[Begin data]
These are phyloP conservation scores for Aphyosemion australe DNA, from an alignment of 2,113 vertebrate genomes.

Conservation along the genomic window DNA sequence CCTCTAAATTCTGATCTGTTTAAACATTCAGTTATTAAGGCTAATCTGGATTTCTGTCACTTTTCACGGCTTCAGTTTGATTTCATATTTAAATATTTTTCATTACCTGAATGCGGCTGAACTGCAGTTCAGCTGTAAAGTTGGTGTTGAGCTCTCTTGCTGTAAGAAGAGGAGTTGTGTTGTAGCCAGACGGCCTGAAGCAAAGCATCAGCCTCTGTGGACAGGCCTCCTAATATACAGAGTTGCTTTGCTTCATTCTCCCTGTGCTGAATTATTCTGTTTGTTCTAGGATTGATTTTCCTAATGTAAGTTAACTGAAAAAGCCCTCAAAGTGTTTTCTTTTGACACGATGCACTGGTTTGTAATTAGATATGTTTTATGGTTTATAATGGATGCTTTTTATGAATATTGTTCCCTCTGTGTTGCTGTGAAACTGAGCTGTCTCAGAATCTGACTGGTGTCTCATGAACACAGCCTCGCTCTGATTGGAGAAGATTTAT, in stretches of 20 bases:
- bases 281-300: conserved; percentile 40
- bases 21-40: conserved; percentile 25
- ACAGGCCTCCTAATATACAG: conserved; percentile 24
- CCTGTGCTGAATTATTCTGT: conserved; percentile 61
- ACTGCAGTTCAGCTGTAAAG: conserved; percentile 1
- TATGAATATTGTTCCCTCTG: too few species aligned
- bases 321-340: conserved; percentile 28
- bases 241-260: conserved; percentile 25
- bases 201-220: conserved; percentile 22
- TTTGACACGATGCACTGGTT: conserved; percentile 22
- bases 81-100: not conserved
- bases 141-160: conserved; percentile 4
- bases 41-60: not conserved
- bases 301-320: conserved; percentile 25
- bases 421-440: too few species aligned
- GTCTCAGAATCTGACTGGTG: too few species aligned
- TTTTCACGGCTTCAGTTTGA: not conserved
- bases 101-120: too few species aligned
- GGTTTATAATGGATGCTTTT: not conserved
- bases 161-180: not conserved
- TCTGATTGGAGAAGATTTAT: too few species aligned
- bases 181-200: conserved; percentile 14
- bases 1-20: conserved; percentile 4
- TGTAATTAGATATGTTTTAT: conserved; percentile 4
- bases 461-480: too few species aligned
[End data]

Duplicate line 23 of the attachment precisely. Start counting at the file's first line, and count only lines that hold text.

- TCTGATTGGAGAAGATTTAT: too few species aligned